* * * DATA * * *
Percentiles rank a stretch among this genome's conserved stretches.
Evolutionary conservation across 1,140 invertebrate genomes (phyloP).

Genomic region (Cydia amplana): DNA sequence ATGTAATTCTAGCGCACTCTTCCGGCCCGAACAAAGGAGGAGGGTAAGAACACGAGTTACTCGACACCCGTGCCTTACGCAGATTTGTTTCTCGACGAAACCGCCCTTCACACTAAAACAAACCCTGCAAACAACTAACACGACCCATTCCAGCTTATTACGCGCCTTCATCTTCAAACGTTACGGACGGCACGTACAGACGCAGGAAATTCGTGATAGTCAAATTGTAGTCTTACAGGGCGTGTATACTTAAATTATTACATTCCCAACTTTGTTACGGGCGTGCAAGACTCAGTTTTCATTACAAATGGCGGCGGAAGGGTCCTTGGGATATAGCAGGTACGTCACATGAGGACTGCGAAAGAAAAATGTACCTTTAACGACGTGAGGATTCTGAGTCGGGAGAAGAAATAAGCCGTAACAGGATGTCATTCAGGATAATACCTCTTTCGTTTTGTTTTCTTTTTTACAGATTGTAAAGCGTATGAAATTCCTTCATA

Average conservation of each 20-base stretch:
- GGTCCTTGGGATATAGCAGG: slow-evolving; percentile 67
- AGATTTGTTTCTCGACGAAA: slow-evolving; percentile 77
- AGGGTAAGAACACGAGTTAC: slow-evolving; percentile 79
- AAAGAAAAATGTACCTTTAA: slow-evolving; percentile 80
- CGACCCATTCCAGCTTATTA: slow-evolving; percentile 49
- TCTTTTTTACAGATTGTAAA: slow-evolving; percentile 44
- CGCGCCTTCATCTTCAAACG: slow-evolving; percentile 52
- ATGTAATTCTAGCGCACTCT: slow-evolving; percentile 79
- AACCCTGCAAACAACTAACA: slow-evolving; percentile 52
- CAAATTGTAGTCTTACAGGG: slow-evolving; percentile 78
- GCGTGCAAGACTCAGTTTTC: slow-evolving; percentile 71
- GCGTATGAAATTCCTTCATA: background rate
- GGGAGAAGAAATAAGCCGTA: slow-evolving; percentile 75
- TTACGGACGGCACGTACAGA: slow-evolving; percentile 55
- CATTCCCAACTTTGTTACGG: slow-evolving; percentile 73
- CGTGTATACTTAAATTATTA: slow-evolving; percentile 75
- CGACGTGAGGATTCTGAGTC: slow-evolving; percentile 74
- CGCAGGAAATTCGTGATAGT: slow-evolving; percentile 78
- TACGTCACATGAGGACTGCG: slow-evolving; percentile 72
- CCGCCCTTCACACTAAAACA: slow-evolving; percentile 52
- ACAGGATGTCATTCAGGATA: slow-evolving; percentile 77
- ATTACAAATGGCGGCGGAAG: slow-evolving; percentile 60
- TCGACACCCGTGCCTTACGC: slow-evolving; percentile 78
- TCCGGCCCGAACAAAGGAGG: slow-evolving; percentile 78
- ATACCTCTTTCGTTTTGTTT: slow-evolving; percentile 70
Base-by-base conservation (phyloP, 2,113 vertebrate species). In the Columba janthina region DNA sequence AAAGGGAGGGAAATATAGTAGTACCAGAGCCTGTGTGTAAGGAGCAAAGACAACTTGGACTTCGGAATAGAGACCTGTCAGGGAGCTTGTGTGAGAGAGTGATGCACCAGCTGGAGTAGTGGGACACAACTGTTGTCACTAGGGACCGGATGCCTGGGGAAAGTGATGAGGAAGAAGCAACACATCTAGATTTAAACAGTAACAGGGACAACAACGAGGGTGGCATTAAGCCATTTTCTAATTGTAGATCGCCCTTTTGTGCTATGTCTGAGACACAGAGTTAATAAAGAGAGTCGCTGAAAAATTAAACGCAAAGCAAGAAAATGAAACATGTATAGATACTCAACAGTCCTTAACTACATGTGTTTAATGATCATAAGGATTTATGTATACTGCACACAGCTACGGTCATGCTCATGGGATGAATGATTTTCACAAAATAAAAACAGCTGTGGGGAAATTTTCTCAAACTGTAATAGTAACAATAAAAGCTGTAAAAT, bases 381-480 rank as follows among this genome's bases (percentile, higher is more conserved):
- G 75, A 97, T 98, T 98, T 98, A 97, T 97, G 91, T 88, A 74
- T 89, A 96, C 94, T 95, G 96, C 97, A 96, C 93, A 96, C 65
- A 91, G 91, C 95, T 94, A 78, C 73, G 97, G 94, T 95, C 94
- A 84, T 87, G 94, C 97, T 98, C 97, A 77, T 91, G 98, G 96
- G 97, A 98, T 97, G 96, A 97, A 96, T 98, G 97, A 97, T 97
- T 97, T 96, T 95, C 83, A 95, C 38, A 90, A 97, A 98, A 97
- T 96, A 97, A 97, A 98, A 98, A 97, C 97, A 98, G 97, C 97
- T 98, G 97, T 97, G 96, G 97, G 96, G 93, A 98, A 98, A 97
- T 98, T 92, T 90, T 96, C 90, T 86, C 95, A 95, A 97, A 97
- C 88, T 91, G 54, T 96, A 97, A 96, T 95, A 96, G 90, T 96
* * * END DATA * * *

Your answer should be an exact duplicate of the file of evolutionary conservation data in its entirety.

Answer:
Percentiles rank a stretch among this genome's conserved stretches.
Evolutionary conservation across 1,140 invertebrate genomes (phyloP).

Genomic region (Cydia amplana): DNA sequence ATGTAATTCTAGCGCACTCTTCCGGCCCGAACAAAGGAGGAGGGTAAGAACACGAGTTACTCGACACCCGTGCCTTACGCAGATTTGTTTCTCGACGAAACCGCCCTTCACACTAAAACAAACCCTGCAAACAACTAACACGACCCATTCCAGCTTATTACGCGCCTTCATCTTCAAACGTTACGGACGGCACGTACAGACGCAGGAAATTCGTGATAGTCAAATTGTAGTCTTACAGGGCGTGTATACTTAAATTATTACATTCCCAACTTTGTTACGGGCGTGCAAGACTCAGTTTTCATTACAAATGGCGGCGGAAGGGTCCTTGGGATATAGCAGGTACGTCACATGAGGACTGCGAAAGAAAAATGTACCTTTAACGACGTGAGGATTCTGAGTCGGGAGAAGAAATAAGCCGTAACAGGATGTCATTCAGGATAATACCTCTTTCGTTTTGTTTTCTTTTTTACAGATTGTAAAGCGTATGAAATTCCTTCATA

Average conservation of each 20-base stretch:
- GGTCCTTGGGATATAGCAGG: slow-evolving; percentile 67
- AGATTTGTTTCTCGACGAAA: slow-evolving; percentile 77
- AGGGTAAGAACACGAGTTAC: slow-evolving; percentile 79
- AAAGAAAAATGTACCTTTAA: slow-evolving; percentile 80
- CGACCCATTCCAGCTTATTA: slow-evolving; percentile 49
- TCTTTTTTACAGATTGTAAA: slow-evolving; percentile 44
- CGCGCCTTCATCTTCAAACG: slow-evolving; percentile 52
- ATGTAATTCTAGCGCACTCT: slow-evolving; percentile 79
- AACCCTGCAAACAACTAACA: slow-evolving; percentile 52
- CAAATTGTAGTCTTACAGGG: slow-evolving; percentile 78
- GCGTGCAAGACTCAGTTTTC: slow-evolving; percentile 71
- GCGTATGAAATTCCTTCATA: background rate
- GGGAGAAGAAATAAGCCGTA: slow-evolving; percentile 75
- TTACGGACGGCACGTACAGA: slow-evolving; percentile 55
- CATTCCCAACTTTGTTACGG: slow-evolving; percentile 73
- CGTGTATACTTAAATTATTA: slow-evolving; percentile 75
- CGACGTGAGGATTCTGAGTC: slow-evolving; percentile 74
- CGCAGGAAATTCGTGATAGT: slow-evolving; percentile 78
- TACGTCACATGAGGACTGCG: slow-evolving; percentile 72
- CCGCCCTTCACACTAAAACA: slow-evolving; percentile 52
- ACAGGATGTCATTCAGGATA: slow-evolving; percentile 77
- ATTACAAATGGCGGCGGAAG: slow-evolving; percentile 60
- TCGACACCCGTGCCTTACGC: slow-evolving; percentile 78
- TCCGGCCCGAACAAAGGAGG: slow-evolving; percentile 78
- ATACCTCTTTCGTTTTGTTT: slow-evolving; percentile 70
Base-by-base conservation (phyloP, 2,113 vertebrate species). In the Columba janthina region DNA sequence AAAGGGAGGGAAATATAGTAGTACCAGAGCCTGTGTGTAAGGAGCAAAGACAACTTGGACTTCGGAATAGAGACCTGTCAGGGAGCTTGTGTGAGAGAGTGATGCACCAGCTGGAGTAGTGGGACACAACTGTTGTCACTAGGGACCGGATGCCTGGGGAAAGTGATGAGGAAGAAGCAACACATCTAGATTTAAACAGTAACAGGGACAACAACGAGGGTGGCATTAAGCCATTTTCTAATTGTAGATCGCCCTTTTGTGCTATGTCTGAGACACAGAGTTAATAAAGAGAGTCGCTGAAAAATTAAACGCAAAGCAAGAAAATGAAACATGTATAGATACTCAACAGTCCTTAACTACATGTGTTTAATGATCATAAGGATTTATGTATACTGCACACAGCTACGGTCATGCTCATGGGATGAATGATTTTCACAAAATAAAAACAGCTGTGGGGAAATTTTCTCAAACTGTAATAGTAACAATAAAAGCTGTAAAAT, bases 381-480 rank as follows among this genome's bases (percentile, higher is more conserved):
- G 75, A 97, T 98, T 98, T 98, A 97, T 97, G 91, T 88, A 74
- T 89, A 96, C 94, T 95, G 96, C 97, A 96, C 93, A 96, C 65
- A 91, G 91, C 95, T 94, A 78, C 73, G 97, G 94, T 95, C 94
- A 84, T 87, G 94, C 97, T 98, C 97, A 77, T 91, G 98, G 96
- G 97, A 98, T 97, G 96, A 97, A 96, T 98, G 97, A 97, T 97
- T 97, T 96, T 95, C 83, A 95, C 38, A 90, A 97, A 98, A 97
- T 96, A 97, A 97, A 98, A 98, A 97, C 97, A 98, G 97, C 97
- T 98, G 97, T 97, G 96, G 97, G 96, G 93, A 98, A 98, A 97
- T 98, T 92, T 90, T 96, C 90, T 86, C 95, A 95, A 97, A 97
- C 88, T 91, G 54, T 96, A 97, A 96, T 95, A 96, G 90, T 96